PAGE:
PostgreSQL offers a lot more range when it comes to data types, and also allow you to easily create your own. However if you find yourself trying to translate your SQL Server knowledge to Postgres, you may run into some gotcha’s.

The following table is a list of common data types from SQL Server and the Postgres equivalent.

SQL ServerPostgreSQLNotes
intint / integer
int IDENTITYserialserial is the equivalent of SQL Servers auto generated number and is stored as an integer. Your C# code will still use int.
bitbooleanPostgres has an actual boolean data type.


Serial is interesting, because it can actually be used on multiple tables at the same time.

If you define a table like so:

create table if not exists serial_one (
    id serial,
    name text

insert into serial_one (name) values ('phill');
insert into serial_one (name) values ('james');

select * from serial_one;

You will get a result with two values. And the id column will be incremented as you would expect.

You can then query for sequences in Postgres by selecting from the information_schema.sequences table.

select * from information_schema.sequences;

There will be an entry for the sequence created by the table definition above.

The sequence entry

The naming is: table_column_seq

In this instance, the table is serial_one, the column is id, and the suffix is seq

If you look at the table schema you can see the column is created with a default value of nextval('serial_one_id_seq'::regclass)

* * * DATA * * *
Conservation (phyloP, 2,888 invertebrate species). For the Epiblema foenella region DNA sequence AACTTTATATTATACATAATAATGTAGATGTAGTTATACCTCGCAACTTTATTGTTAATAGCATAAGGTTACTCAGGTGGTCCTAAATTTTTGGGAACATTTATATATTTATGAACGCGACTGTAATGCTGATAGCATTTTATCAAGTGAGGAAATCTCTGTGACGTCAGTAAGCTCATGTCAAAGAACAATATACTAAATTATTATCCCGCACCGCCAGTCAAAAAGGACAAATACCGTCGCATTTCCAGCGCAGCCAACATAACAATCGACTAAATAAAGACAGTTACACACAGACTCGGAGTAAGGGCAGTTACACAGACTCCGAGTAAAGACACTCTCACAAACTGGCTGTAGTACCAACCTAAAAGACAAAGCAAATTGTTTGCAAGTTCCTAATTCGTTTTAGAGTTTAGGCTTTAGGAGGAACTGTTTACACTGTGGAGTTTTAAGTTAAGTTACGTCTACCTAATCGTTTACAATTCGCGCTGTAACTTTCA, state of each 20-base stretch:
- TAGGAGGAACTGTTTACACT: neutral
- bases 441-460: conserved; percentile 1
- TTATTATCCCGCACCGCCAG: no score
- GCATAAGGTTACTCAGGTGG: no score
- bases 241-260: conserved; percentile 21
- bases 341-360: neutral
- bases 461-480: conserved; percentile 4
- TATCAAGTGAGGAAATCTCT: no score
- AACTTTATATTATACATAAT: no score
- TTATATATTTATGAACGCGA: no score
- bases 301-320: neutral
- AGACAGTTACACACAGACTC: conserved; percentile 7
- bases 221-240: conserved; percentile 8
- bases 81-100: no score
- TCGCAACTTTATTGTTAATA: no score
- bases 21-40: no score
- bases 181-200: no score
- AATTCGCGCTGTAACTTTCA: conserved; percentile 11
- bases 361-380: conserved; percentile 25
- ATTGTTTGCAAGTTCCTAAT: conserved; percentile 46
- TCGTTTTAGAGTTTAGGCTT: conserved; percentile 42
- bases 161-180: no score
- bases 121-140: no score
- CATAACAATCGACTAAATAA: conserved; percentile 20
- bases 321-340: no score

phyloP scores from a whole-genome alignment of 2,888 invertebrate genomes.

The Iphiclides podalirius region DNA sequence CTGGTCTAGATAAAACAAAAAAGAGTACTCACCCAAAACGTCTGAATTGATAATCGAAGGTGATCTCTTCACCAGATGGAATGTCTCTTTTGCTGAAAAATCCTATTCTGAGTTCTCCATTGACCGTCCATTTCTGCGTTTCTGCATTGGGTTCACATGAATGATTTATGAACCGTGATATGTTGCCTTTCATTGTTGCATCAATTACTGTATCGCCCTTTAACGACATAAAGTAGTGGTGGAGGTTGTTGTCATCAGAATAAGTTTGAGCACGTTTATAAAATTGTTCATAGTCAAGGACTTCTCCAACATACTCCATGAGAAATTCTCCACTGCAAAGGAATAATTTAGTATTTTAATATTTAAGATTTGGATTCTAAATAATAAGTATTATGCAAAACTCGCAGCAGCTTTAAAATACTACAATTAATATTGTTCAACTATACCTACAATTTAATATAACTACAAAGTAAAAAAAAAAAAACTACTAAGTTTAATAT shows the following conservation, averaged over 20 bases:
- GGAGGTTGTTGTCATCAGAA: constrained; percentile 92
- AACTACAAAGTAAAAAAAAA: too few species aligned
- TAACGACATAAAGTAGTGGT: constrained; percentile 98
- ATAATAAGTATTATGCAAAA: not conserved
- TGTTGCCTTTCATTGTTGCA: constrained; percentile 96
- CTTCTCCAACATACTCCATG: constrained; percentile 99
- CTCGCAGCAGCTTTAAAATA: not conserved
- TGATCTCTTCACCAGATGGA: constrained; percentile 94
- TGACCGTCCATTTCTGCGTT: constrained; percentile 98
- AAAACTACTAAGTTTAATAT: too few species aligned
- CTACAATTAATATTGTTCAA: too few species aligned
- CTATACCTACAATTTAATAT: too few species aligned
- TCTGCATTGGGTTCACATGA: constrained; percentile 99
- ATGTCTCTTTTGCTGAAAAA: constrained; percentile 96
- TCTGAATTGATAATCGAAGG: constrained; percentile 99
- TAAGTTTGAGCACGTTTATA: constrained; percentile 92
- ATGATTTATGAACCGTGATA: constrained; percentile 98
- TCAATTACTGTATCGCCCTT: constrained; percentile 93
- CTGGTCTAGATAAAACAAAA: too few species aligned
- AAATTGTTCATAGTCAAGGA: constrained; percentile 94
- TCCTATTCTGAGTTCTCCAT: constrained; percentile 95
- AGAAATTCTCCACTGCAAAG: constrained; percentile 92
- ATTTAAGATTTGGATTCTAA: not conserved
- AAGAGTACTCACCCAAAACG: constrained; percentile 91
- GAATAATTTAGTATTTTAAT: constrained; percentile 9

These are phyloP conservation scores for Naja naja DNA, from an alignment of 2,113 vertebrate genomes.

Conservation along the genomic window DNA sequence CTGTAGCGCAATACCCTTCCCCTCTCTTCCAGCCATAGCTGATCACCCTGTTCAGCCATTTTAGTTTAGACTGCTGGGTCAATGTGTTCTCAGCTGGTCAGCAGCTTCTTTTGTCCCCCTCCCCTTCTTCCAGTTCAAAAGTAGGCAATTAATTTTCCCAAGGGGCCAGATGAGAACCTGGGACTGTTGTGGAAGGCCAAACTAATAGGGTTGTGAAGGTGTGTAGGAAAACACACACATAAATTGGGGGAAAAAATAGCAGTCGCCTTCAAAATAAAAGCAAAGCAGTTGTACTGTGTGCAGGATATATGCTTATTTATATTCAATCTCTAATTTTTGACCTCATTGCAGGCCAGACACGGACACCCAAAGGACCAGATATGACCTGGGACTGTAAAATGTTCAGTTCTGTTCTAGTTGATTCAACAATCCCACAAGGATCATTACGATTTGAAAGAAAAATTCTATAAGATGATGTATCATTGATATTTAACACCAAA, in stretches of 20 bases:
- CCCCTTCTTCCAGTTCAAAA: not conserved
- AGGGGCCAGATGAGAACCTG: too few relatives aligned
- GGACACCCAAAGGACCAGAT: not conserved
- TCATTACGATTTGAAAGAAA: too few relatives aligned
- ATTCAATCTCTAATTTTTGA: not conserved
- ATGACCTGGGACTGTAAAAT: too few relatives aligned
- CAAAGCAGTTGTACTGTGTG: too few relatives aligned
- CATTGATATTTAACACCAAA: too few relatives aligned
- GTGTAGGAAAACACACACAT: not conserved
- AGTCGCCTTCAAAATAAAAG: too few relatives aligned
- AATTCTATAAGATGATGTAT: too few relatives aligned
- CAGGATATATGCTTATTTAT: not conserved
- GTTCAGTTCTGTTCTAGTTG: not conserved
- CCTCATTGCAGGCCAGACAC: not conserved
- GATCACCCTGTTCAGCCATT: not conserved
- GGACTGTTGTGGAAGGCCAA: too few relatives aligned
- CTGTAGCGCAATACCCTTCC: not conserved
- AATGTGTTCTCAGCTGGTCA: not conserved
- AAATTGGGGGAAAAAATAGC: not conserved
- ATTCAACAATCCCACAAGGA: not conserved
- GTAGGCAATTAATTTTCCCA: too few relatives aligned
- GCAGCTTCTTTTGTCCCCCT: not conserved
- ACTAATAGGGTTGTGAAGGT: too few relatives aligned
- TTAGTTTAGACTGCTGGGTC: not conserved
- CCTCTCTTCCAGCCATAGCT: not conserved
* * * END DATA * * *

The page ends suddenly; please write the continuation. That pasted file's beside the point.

So you can create your own table using the same sequence name, by defining the column as int with a default value.

create table if not exists serial_two (
    id int not null default(nextval('serial_one_id_seq')),
    name text

insert into serial_two (name) values ('demi');
insert into serial_two (name) values ('nigel');

select * from serial_two;

If you want to name the sequence yourself you can create the sequence first like:

create sequence my_own_named_sequence

Look at the Postgres Sequence docs for more info.



The boolean type is great to work with, you can use it in many ways. For example, assuming we had a user table with a boolean column active

We could use various different queries like so:

select * from users where active;
select * from users where not active;

We can also use true/false instead of implicit checks.

select * from users where active is true;
select * from users where active is false;

-- or

select * from users where active = true;
select * from users where active = false;;

-- or

select * from users where active is not true;
select * from users where active is not false;